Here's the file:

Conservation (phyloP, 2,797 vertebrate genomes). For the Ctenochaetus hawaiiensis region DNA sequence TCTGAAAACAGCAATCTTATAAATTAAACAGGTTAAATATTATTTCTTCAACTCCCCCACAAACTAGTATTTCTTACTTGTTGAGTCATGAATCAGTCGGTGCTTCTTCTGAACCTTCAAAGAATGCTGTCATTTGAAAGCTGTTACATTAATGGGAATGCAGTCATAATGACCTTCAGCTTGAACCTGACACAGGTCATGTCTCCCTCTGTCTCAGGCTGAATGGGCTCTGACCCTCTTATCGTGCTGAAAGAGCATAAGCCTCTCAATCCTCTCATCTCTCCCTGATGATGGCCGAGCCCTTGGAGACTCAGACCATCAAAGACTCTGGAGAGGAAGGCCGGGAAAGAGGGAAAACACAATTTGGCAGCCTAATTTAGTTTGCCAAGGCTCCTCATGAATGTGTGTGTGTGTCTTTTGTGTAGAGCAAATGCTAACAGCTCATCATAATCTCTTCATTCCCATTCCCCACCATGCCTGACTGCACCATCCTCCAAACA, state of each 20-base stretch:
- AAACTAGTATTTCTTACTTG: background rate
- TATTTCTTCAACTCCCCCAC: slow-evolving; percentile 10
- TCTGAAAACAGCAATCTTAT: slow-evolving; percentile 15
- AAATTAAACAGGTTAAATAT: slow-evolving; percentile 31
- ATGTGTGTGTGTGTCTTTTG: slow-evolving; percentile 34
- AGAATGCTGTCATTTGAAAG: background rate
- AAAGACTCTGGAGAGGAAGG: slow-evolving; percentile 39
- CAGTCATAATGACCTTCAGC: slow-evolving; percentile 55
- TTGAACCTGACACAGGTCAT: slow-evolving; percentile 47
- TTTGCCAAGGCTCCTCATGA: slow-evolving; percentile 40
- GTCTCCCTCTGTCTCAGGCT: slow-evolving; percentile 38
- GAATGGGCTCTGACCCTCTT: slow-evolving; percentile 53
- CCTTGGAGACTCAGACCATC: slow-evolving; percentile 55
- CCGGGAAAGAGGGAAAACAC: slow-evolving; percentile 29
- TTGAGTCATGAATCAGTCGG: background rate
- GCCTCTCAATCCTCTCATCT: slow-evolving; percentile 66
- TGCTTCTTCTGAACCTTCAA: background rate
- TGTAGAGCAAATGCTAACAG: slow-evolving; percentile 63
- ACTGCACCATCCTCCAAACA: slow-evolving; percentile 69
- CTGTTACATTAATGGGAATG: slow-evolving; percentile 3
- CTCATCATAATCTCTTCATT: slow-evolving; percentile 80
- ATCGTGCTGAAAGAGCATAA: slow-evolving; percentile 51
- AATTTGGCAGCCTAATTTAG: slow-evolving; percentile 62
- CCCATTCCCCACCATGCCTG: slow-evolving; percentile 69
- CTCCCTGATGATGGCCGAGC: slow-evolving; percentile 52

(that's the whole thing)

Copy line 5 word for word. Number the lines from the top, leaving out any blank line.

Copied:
- AAATTAAACAGGTTAAATAT: slow-evolving; percentile 31